THOMAS EVANS | DATE 3/12/2011
The product shot for Jean Gaumy’s D’Après Nature shows an oversize landscape-format hardcover, with a jacket cover image that might be a photograph or an abstract drawing, like one of Henri Michaux’s scratchy calligraphic ink works. Encountering the volume physically in a bookstore, one would at first fare little better, as the cover only resolves into legibility once your nose is about six inches from it: then suddenly a black-and-white photograph of a snowy mountainscape, striated with bare pines and zigzagging paths, snaps into focus.
D'Après Nature (Xavier Barral, 2010) is one of the most superbly designed and printed photography monographs currently available on the D.A.P. list—from the jacket to the linen binding to the beautiful printing of Gaumy’s beautiful photographs of the valleys and mountains of the Piedmont and the French Pyrenees. With their alternations of snow and rock, these images nudge the viewer into a perceptual gear that at times feels closer to character-reading than image-gazing, insofar as the eye, wandering across these heavily pitted black-and-white landscape views, tends to be scrutinizing “marks.” Lest this imply an extremity of contrast that dispatches each image into poles of black and white, many of the photographs also offer amazing tonal nuance: one somewhat atypical image of a small lake—in fact the scale is weirdly elusive—endows the water with such luminosity that the many shades of grey among the rocks surrounding it come as a pleasant second wave of surprise.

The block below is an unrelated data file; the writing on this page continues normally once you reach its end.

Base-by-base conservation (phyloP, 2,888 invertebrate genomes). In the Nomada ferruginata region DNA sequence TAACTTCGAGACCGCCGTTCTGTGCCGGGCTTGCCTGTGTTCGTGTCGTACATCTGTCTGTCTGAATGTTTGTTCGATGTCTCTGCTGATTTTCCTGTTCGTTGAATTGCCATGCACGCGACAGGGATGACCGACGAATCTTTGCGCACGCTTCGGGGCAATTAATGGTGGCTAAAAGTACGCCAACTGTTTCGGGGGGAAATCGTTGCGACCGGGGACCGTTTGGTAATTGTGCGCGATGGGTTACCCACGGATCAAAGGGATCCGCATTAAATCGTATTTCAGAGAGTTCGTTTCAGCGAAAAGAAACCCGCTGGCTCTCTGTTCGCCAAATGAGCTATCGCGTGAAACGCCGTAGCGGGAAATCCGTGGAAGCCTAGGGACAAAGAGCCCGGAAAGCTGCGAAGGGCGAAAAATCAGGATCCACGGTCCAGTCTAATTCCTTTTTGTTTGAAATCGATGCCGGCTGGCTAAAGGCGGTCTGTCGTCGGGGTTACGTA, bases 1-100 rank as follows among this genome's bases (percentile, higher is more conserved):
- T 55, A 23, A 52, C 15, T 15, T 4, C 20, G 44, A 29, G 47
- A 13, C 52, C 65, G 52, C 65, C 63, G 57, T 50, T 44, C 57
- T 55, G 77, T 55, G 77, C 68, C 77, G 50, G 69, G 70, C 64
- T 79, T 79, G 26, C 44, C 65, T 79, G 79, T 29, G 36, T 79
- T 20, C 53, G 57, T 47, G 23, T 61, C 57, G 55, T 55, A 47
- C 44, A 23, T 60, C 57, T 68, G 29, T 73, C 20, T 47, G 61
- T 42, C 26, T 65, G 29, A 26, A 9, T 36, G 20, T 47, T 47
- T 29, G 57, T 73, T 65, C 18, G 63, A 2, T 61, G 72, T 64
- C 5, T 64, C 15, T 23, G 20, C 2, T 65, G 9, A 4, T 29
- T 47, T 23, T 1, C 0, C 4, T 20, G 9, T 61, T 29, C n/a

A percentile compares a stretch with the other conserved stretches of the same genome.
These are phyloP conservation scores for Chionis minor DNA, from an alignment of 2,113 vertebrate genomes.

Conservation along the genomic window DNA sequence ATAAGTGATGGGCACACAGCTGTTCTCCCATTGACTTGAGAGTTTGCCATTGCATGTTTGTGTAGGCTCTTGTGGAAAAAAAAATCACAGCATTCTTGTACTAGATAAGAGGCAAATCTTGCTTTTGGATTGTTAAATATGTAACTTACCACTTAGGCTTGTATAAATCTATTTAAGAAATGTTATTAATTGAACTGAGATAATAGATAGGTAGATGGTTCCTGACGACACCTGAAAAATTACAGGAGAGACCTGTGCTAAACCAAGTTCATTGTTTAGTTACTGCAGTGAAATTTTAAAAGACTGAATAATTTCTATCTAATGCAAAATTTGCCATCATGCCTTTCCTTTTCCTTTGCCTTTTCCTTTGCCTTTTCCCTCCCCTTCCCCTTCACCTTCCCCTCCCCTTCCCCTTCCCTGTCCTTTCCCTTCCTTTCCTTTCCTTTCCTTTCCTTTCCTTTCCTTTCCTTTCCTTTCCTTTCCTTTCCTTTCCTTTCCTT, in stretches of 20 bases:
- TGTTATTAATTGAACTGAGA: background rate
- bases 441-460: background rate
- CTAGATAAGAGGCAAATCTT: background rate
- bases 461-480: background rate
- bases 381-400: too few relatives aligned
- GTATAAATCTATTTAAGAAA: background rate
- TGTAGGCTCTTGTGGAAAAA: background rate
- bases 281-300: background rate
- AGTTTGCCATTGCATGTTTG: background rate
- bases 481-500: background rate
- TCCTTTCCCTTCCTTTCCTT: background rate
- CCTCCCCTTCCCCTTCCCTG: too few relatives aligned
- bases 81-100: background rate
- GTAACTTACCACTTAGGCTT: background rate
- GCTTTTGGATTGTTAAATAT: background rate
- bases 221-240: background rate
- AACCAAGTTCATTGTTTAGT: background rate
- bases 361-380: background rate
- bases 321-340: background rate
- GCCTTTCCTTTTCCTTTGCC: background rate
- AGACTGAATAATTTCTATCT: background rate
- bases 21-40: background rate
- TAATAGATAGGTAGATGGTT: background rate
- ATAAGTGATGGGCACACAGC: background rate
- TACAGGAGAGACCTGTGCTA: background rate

Other photographs transform the contrast of rock and snow into more gestural shapes:
The interplay of black/white abstraction with this virtual infinity of tonal geologic detail exercises the eyes in a very pleasant disorientation, never neglecting to also draw on the sublimity of these mountains and their attendant sense of ancient time scale. The wonders of D’Après Nature are not only for connoisseurs of the photobook (though the volume might convert a few of its neophyte owners into such): all of its elements—image, ink, paper, binding—appeal so directly to the senses that one could show it to anybody as durable evidence of bookmaking excellence.
EDITIONS XAVIER BARRAL
Clth, 15 x 12.25 in. / 108 pgs / 42 b&w.